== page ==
Editorials by Robert Kirwan

Death Is Not The Enemy of Life, But It’s Friend…  

   When my Father-in-law, Ignace Starcevic, passed away in 1982, my wife asked me to come up with something nice to have engraved on his tombstone.  I was only 32 at the time and we were in the process of raising three young sons, aged 3, 5 and 7.  It was a hectic time of our lives and we were typical parents – running ourselves ragged as we encountered all of the normal experiences and challenges faced by all other young parents.
   Last fall, when my Mother-in-law, Helen Starcevic, died, we found ourselves in a completely different set of circumstances. The other day, as I was making arrangements with Ellero to have the tombstone engraved with the date of her death, I took a long look at the inscription I had selected 24 years ago and it seemed as if time had stood still. I paused to ask myself where those 24 years had gone, and moreover, what had changed in my life?
   My wife and I are still living a hectic life; probably more hectic and busy than we’ve ever been. True; our once young sons are now 27, 29 and 31, each with lives of their own to live. My oldest is almost the same age as I was at the time of the death of his grandfather. As I look at him and his wife, I see myself 24 years ago. They are typical parents – running themselves ragged as they encounter the change of life that comes from having two young daughters, one aged 3 months and the other turning 2 years old this summer. I remember when I was my son’s age and remembered how I thought of myself as young, energetic and still with a full life ahead of me. I could handle the world and anything that came along. I was invincible, and yet I was also a bit frightened about what the future would hold.
   I recall that when choosing the inscription for my Father-in-law’s tombstone, even back then it struck me as a very profound statement. And yet, with the passing of time I realize that I am only now beginning to appreciate and understand the significance of its meaning. As a 32 year old, it was impossible to fully comprehend its message.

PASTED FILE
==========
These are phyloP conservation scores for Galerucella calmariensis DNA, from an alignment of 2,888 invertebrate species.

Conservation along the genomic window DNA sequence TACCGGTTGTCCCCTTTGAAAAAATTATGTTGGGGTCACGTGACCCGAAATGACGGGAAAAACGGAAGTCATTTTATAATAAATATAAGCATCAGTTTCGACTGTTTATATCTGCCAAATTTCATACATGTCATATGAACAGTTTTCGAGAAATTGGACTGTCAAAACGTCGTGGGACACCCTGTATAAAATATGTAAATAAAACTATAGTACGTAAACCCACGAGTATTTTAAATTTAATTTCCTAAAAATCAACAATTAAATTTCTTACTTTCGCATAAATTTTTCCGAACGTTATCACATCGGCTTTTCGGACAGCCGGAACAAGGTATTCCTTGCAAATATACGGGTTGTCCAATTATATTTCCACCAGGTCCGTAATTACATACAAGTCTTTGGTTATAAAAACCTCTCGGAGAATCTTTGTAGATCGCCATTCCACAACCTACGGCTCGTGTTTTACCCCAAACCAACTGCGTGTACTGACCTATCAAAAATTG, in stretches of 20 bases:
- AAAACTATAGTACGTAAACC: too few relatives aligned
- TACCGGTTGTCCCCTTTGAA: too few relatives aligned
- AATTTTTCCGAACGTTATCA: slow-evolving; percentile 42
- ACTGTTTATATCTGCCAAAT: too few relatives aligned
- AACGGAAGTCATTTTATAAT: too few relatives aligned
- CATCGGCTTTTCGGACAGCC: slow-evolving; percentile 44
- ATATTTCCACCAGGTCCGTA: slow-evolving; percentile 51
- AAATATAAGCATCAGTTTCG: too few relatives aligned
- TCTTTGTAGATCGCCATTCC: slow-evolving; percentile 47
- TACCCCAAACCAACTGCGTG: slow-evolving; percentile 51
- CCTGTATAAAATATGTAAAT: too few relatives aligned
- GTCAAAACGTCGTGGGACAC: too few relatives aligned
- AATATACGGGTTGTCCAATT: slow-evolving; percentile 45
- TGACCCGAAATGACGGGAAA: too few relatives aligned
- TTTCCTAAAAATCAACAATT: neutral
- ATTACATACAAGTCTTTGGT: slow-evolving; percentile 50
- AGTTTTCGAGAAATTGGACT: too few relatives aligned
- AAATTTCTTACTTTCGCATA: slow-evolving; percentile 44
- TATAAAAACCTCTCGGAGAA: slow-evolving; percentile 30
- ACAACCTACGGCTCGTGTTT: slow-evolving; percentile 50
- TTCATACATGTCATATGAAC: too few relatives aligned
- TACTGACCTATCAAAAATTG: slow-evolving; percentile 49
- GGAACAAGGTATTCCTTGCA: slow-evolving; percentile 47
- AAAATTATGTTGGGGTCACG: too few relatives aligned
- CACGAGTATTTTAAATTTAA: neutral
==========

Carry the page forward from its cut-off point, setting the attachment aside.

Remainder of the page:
My wife and I look at our situation today and other than the fact that we have aged a bit, nothing much has changed. Our life is still hectic. We spend every possible moment we can with our two granddaughters. It seems as if we are always going somewhere or doing something, and we seldom have time to simply put up our feet and rest. And yet, even though I am just as “busy” as ever and still trying to “get it all in”, I feel much more relaxed than I was 24 years ago. I think it is because for the past 24 years I was simply  “accumulating” experiences in an effort to define who I was and while I was doing that I was too focused on the responsibilities of being a husband and father to take time to appreciate those experiences.
   Now, while I think I am in many ways doing much more with my life than I ever have, I don’t feel as rushed or pressured. When my granddaughter wants me to sit down with her to read a book, I stop what I am doing and get down on the floor with her. All of a sudden, deadlines, dinner, cutting the grass, and appointments don’t seem quite as important as they once were. And yet, when I eat dinner, cut the grass, meet with people, write these editorials – indeed, when I do anything now, I enjoy the experience much more than ever before. I have discovered that “taking time to smell the roses” doesn’t mean that you have to “slow down” or “miss out on anything”, it just means that you have learned that you can actually “enjoy what you are doing” and still get the most out of your many experiences.
   The biggest difference from 24 years ago – I know that my years are limited. I know that I am not invincible. And I do feel that each and every day is a wonderful, precious gift. If only I had realized that 24 years ago.  



Copyright © 2010 All Rights Reserved
Valley East Today is published by
Infocom Canada Business Consultants Inc.